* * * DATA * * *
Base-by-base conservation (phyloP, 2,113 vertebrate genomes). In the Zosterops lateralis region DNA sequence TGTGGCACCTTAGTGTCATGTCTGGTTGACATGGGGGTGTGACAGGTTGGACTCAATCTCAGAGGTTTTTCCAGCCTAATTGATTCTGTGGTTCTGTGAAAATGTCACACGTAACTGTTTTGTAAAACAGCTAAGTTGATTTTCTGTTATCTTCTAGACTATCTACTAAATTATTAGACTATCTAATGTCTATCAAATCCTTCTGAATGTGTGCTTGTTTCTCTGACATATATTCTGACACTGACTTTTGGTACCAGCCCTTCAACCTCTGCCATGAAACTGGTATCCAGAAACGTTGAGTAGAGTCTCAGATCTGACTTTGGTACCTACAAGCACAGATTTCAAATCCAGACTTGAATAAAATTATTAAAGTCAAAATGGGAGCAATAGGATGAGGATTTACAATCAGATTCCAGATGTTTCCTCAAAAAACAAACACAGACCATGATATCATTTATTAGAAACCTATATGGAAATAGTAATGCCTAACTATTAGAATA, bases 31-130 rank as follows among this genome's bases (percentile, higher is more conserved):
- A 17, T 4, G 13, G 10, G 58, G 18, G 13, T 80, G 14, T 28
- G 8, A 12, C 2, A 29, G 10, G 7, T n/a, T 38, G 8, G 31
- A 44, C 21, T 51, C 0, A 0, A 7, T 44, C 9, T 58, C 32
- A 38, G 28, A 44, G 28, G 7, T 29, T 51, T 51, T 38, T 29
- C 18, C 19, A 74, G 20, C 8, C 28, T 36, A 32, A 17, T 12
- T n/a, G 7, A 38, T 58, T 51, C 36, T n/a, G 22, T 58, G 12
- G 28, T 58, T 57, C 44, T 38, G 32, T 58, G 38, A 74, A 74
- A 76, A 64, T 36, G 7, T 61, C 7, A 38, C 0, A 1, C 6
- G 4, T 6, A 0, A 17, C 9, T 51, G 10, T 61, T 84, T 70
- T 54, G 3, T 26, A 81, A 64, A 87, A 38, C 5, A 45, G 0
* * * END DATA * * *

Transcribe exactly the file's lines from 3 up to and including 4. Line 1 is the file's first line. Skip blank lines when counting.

- G 8, A 12, C 2, A 29, G 10, G 7, T n/a, T 38, G 8, G 31
- A 44, C 21, T 51, C 0, A 0, A 7, T 44, C 9, T 58, C 32